Disease in this family is clinically distinct from the phenotype described by McGuire et al. 3 for RP15 and segregates with markers distal to this locus (Fig. 1) . This novel locus for XLRP has been designated RP23, adding to the level of heterogeneity for XLRP loci and RP loci in general. 
The critical interval maps to Xp22.32–Xp22.13 spanning approximately 15 cM, cosegregating with the markers DXS7103, DXS1224, and DXS999. Multipoint linkage analysis scores a maximum lod of 2.06 for the locus order DXS7103–8 cM–(RP23/DXS1224) –4 cM–DXS999. 
The RP23 disease interval encompasses the retinoschisis locus. 2 XLRS1 is a neural retina-specific gene potentially involved in cell–cell interactions on membrane surfaces. XLRS1 was the primary candidate for disease in the family in this study, and the gene was therefore screened for a mutation. All exons, and exon–intron boundaries were analyzed by sequencing an affected male patient. Although this result was negative, indicating that the gene responsible for retinoschisis does not cause RP23, mutations outside the coding region cannot be excluded.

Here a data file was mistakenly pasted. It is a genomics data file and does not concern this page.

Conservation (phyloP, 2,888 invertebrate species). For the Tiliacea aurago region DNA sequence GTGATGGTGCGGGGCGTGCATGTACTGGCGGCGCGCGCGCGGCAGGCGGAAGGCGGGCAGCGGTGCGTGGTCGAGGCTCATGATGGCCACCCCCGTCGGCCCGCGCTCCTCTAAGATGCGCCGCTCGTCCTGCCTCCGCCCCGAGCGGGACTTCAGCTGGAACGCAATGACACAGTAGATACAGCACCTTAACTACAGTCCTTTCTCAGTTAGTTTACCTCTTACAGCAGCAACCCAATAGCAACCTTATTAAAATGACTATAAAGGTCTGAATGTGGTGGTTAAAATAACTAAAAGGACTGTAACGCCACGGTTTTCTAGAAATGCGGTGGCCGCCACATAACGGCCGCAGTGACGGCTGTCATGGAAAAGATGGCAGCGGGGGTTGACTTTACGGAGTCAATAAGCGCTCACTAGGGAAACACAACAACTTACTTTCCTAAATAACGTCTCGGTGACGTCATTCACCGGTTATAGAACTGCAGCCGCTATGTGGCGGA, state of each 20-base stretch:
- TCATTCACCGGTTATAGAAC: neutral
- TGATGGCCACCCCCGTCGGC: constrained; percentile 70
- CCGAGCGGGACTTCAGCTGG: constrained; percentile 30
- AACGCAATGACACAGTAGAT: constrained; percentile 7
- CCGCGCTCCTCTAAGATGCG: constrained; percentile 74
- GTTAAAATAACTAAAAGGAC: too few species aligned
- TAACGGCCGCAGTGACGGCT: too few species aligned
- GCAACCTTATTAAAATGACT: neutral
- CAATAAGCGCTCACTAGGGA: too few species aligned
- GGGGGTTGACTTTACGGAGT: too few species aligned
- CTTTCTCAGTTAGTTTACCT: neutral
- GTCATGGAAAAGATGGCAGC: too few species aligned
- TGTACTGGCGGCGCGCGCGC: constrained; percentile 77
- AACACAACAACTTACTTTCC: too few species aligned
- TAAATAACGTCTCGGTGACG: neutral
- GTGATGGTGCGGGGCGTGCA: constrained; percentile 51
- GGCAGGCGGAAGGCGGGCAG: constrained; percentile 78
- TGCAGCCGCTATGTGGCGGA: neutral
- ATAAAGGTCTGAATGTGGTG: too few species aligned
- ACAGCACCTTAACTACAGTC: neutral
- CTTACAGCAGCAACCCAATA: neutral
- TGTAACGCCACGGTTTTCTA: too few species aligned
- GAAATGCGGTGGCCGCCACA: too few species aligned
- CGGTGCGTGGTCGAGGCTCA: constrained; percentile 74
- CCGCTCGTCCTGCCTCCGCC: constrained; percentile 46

The critical interval for RP23 is large, and international efforts will ultimately result in the entire sequence of this genomic region being publicly available; therefore, we envisage that many genes will be implicated as candidates for this disease. Ongoing analysis of XLRP pedigrees may lead to further refinement of the RP23 disease interval and facilitate identification of the causative gene. 
 
Figure 1.